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Thursday, 7 May 2015

The Class Analysis (2014)

Director: Webb Pickersgill
Stars: John Henry Whitaker, Gerald Dewey, Fouad Hajji, Armando DuBon Jr, Doris Morgado, Paul Thomas Arnold and London Kim
This film was an official selection at the Phoenix Film Festival in 2015. Here's an index to my reviews of 2015 films.
There's an irony in The Class Analysis following Stolen Afternoon in the Home Grown Shorts selection at this year's Phoenix Film Festival, because the latter was made by Aaron Kes and T J Houle, who took over as program directors at IFP Phoenix from Webb Pickersgill, who directed the former for IFP award-winning filmmaker Jim Politano, who settled for producing this one. Traditionally, Politano's films, like Love Sucks and The Sisters of St Mary's, were poor technically (given that they were made on budgets close to zero with Politano himself as the entire crew) but rich in dialogue and humour. With enough money to make a 'real film' on a 'real budget', as he would put it, he hired Pickersgill and a strong cast of California actors (and Arizona actors who took that one road to Hollywood) to create the hardest hitting short I've seen in quite some time. While it was inspired by true events that anchor it to a very recognisable point in time and space, it extrapolates out easily to any time and any place and will remain timely from here on out.

Technically, we're not where I initially assumed we were after a couple of times through the film. It's just an everyday neighbourhood bar in an unnamed mining town, albeit one with a notably diverse clientele. The man who provides the opening narration, 'Where does nonsense end and wisdom begin?' then walks away from the camera to wait the film out is clearly of Chinese heritage. The barman is a white Vietnam veteran; his doo rag and country music hint at redneck, but his customers are all over the map, as far as class, race and religion. A well-spoken and well-outfitted black businessman chats at the bar with an old friend of Arab descent. Over in a booth, a Hispanic couple chat away in Spanish over food, clearly happy but perhaps also a little worried about the fact that she's very pregnant. And, to stir this melting pot, in walks a big Aryan Brotherhood biker with profanity tattooed on his knuckles and a mighty thirst. When the cast is this diverse, we know there has to be a reason and we know roughly what's coming, right?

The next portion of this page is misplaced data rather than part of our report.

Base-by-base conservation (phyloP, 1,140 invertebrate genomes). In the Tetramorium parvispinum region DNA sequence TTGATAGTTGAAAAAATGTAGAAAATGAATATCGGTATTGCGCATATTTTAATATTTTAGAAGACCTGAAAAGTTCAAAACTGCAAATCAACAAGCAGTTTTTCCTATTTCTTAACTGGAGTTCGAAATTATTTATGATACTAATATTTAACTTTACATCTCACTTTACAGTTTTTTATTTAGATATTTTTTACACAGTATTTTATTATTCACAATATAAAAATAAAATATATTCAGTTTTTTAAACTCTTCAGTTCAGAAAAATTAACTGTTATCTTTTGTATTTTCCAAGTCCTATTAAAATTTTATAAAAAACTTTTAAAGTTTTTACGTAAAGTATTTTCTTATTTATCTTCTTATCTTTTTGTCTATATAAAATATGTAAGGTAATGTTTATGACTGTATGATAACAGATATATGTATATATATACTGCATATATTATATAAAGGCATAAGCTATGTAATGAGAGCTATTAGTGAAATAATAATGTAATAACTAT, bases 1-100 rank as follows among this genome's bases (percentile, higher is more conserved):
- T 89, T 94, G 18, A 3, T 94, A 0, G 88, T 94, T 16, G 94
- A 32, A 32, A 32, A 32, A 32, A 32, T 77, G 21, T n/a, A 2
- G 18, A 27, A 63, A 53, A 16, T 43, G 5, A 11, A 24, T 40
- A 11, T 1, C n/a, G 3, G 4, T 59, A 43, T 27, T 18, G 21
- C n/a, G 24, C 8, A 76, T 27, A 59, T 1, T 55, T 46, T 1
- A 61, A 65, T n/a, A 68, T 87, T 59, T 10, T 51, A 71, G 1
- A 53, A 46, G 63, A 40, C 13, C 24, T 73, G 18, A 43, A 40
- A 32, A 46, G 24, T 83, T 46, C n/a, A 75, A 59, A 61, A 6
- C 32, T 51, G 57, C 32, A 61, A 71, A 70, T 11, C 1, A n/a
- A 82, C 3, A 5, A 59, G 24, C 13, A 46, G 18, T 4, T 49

Well, we get that but more so. The spark is a nothing moment, as they tend to be, as the barman fails to hear a drinks order from the men at the end of the bar and the businessman's polite but testy reaction is escalated by the biker. Suddenly it's on, with the biker bringing up the first racial slur and the black man hurling the first profanity. Jim Politano's story was adapted to the screen by Ioannis N Skiotes and he has no intention of holding back at all, so it's hardly comfortable viewing. The hatred that rapidly surfaces is equal opportunity; while we might assume the biker is going to be the bad guy and someone else, if not everyone else, is going to be the politically correct good guy, that's far from the case this time out. He's certainly ready and willing for a fight, but the businessman is overly sensitive and just as ready to react. His friend keeps out of it until his religion is brought up and then he's straight into the fight. Everyone is touchy about something, it seems, not least the barman who attempts to break it all up.